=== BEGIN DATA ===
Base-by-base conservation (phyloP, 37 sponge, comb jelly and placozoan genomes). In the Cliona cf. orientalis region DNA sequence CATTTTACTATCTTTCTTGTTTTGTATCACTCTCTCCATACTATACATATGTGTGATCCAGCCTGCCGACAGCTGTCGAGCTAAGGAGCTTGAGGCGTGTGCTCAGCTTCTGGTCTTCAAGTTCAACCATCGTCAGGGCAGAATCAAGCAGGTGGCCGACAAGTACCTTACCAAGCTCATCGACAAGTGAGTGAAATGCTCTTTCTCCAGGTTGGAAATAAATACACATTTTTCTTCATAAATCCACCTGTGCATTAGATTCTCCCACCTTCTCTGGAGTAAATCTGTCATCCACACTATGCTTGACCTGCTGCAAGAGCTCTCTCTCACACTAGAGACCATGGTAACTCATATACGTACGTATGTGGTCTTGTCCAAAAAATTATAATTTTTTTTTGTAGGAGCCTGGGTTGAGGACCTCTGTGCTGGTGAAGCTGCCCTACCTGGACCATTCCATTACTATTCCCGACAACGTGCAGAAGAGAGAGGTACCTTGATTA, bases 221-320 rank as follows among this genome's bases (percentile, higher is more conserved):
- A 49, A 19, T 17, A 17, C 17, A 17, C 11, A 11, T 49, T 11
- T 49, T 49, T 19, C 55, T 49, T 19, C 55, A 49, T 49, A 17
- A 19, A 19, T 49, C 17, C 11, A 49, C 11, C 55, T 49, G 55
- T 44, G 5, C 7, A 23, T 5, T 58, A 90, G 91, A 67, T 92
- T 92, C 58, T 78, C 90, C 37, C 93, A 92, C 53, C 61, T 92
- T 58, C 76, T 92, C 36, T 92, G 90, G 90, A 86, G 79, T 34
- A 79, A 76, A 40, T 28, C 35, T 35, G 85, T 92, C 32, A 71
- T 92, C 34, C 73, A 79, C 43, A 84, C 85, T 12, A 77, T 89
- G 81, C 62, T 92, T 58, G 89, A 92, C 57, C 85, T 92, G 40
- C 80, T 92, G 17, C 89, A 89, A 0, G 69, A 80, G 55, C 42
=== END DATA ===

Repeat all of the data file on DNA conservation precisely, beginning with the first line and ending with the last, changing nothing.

Base-by-base conservation (phyloP, 37 sponge, comb jelly and placozoan genomes). In the Cliona cf. orientalis region DNA sequence CATTTTACTATCTTTCTTGTTTTGTATCACTCTCTCCATACTATACATATGTGTGATCCAGCCTGCCGACAGCTGTCGAGCTAAGGAGCTTGAGGCGTGTGCTCAGCTTCTGGTCTTCAAGTTCAACCATCGTCAGGGCAGAATCAAGCAGGTGGCCGACAAGTACCTTACCAAGCTCATCGACAAGTGAGTGAAATGCTCTTTCTCCAGGTTGGAAATAAATACACATTTTTCTTCATAAATCCACCTGTGCATTAGATTCTCCCACCTTCTCTGGAGTAAATCTGTCATCCACACTATGCTTGACCTGCTGCAAGAGCTCTCTCTCACACTAGAGACCATGGTAACTCATATACGTACGTATGTGGTCTTGTCCAAAAAATTATAATTTTTTTTTGTAGGAGCCTGGGTTGAGGACCTCTGTGCTGGTGAAGCTGCCCTACCTGGACCATTCCATTACTATTCCCGACAACGTGCAGAAGAGAGAGGTACCTTGATTA, bases 221-320 rank as follows among this genome's bases (percentile, higher is more conserved):
- A 49, A 19, T 17, A 17, C 17, A 17, C 11, A 11, T 49, T 11
- T 49, T 49, T 19, C 55, T 49, T 19, C 55, A 49, T 49, A 17
- A 19, A 19, T 49, C 17, C 11, A 49, C 11, C 55, T 49, G 55
- T 44, G 5, C 7, A 23, T 5, T 58, A 90, G 91, A 67, T 92
- T 92, C 58, T 78, C 90, C 37, C 93, A 92, C 53, C 61, T 92
- T 58, C 76, T 92, C 36, T 92, G 90, G 90, A 86, G 79, T 34
- A 79, A 76, A 40, T 28, C 35, T 35, G 85, T 92, C 32, A 71
- T 92, C 34, C 73, A 79, C 43, A 84, C 85, T 12, A 77, T 89
- G 81, C 62, T 92, T 58, G 89, A 92, C 57, C 85, T 92, G 40
- C 80, T 92, G 17, C 89, A 89, A 0, G 69, A 80, G 55, C 42